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Kold Draft Ice Machine History from Dale DeGroff

I was emailing with Dale DeGroff about the new edition of his book The New Craft of the Cocktail: Everything You Need to Know to Think Like a Master Mixologist, with 500 Recipes and ice came up, as it does. It turns out he was using the big 1.25 inch (32 mm) Kold-Draft cubes at the Rainbow Room way back in the day. 

I was not aware that the machine went back that far. I first became familiar with it at the new bars of the craft cocktail renaissance around 2006-2010. Here's me quoting myself in a story:

“I used to say at the time that the Venn diagram of America’s best cocktail bars and bars that owned Kold-Draft machines was a near-perfect circle,” recalls drinks journalist and ice enthusiast Camper English.

I forgot that I gave that quote in a story written by Drew Lazor for Punch.  So I forgot that I'd already read some of the brand history. Lazor also wrote: 

Manufactured since 1955 in Erie, Pa., Kold-Draft once dominated domestic placements “in bars, restaurants, hospitals, and fishing and sporting locations, because of the long life of the cubes,” according to DeGroff.

DeGroff was first introduced to Kold-Draft in 1984 by the late restaurateur Joe Baum, who installed two of the machines at Manhattan’s Rainbow Room, the post from which the pioneering DeGroff helped spark the modern cocktail revival. During this era, a definite ebb in American barcraft, Kold-Draft had largely faded from prominence, ceding ground to cheaper, quicker machines that spat out smaller, faster-melting cubes. As DeGroff’s detail-oriented approach to drink-making gained steam, ice became a major talking point again—and he stumped for Kold-Draft so passionately in the press that the company brought him on as a consultant.




Meanwhile, I followed up with Dale DeGroff, basically asking "Oh you had Kold Draft then? I didn't realize it was around that long." He replied to me:

The Kold-Draft company had a monopoly on ice machines for bars and restaurants, sporting lodges (fishing parties loved them for long outings to keep the fish fresh in their coolers), hospitals for bedside pitchers, anywhere that big cubes that lasted were needed. Joe [Baum] used those machines starting in 1953 at the Newarker Restaurant and used them throughout the RA properties, Four Seasons, Las Fonda Del Sol Forum of the 12 Caesars etc. etc...

The demise of that company came swiftly in the late 1970's and early 1980's. The Japanese swept into the market with machines that made all manner of small ice very quickly so bars could get away with one instead of two machines. That was the "...tini" era of sweet and fruity drinks and that sort of ice was actually helpful in cutting the cloying sweetness of many popular juicy style drinks.

The serious on-the-rock scotch and other strong spirits drinkers were not too thrilled, but they were a dwindling crowd.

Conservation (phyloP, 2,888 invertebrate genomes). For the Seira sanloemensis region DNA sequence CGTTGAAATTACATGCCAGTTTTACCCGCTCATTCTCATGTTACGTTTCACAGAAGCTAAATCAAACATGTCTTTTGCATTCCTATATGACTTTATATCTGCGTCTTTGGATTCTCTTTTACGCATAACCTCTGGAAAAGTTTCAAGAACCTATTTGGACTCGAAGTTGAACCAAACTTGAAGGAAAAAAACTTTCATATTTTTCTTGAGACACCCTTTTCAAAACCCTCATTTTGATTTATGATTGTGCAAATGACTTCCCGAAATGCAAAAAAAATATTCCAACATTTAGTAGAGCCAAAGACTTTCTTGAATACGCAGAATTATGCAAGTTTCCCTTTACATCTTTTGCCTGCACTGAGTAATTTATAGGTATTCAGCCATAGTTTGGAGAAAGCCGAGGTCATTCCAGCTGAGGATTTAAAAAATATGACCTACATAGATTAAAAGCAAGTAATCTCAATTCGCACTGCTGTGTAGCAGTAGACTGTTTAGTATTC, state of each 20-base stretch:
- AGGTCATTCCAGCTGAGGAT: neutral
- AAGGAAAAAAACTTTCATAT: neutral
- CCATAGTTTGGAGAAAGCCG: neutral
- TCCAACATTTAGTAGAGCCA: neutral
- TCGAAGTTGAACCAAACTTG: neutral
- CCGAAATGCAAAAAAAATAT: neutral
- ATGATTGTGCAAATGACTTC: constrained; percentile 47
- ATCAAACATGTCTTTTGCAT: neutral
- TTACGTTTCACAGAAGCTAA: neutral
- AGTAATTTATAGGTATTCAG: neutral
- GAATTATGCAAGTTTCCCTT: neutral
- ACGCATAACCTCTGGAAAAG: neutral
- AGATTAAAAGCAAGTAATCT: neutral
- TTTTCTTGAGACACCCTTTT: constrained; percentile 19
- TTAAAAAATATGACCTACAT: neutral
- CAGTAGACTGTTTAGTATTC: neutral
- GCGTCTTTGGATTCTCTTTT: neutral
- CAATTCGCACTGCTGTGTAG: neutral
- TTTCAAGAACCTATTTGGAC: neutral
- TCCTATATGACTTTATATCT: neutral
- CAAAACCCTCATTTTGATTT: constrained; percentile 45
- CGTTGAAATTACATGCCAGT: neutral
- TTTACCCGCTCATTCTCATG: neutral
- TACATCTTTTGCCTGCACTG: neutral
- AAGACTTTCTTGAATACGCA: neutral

I worked for Kold-Draft from early 1990s as a consultant through the early new millennium to drive bar restaurant business back in their direction. Julie [Reiner] and Audrey [Saunders] all went with them but then the problems started.

The company was floundering with three different owners and 4 different president / CEOs and they hadn't kept up with the improving technology so their machines needed constant repairs. The trick became to lease the machines with a service contract rather then buy.

Then early millennium (I think) there was a possible merger with Hoshizaki that fell through when Kold-Draft sold again, but not before Hoshizaki got the moving water large cube technology that made those cubes special. They improved the technology, but could only use that particular machine in Europe at first. I don't know where that is these days, maybe they finally were able to introduce their larger cube machines in the USA.




So good ice used to be a thing and it was killed by disco drinks! 

My understanding of the status of Hoshizaki in the US is that their largest cube is a bit smaller than Kold-Draft; about 1 inch by 1.25" rather than 1/25" square. In Europe, they have adapters for the machines that can make larger cubes, ping pong ball-sized spheres, and shapes like hearts and stars. They have a briefcase they display at Bar Convent Berlin every year that instead of being filled with diamonds like in a heist movie, is filled with ice options. 

The reason we don't see those shapes of ice in the US, from my understanding, is that they do not meet US energy compliance standards. 


Anyway, that's enough ice talk for today, See you tomorrow probably. 




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John Petty

I own a local commercial refrigeration company in Lake Charles La and reading about the Kold-Draft ice machine brought back a lot of memories. They were somewhat of an unconventional design and I really enjoyed repairing them. Actually the very first Hoshizaki ice machine that I ever worked on was basically a clone of a Kold-Draft. The only difference was that Hoshizaki had more of their own designed electronics. This was back in the late 80's or early 90's. I believe that the downfall of Kold-Draft came when they introduced their electronic cyber which had a control board and water level probes. The electronics were not very reliable on them and I know it must have cost them quite a bit in warranty labor claims. Anyway thanks for the article and bringing back some fond memories.

Camper English

Thanks for sharing John!

James DeFrance

"My understanding of the status of Hoshizaki in the US is that they're largest cube is a bit smaller than Kold-Draft; about 1 inch by 1.25" rather than 1/25" square." You have they're/their usage error here.

Camper English

@James Fixed, thanks.

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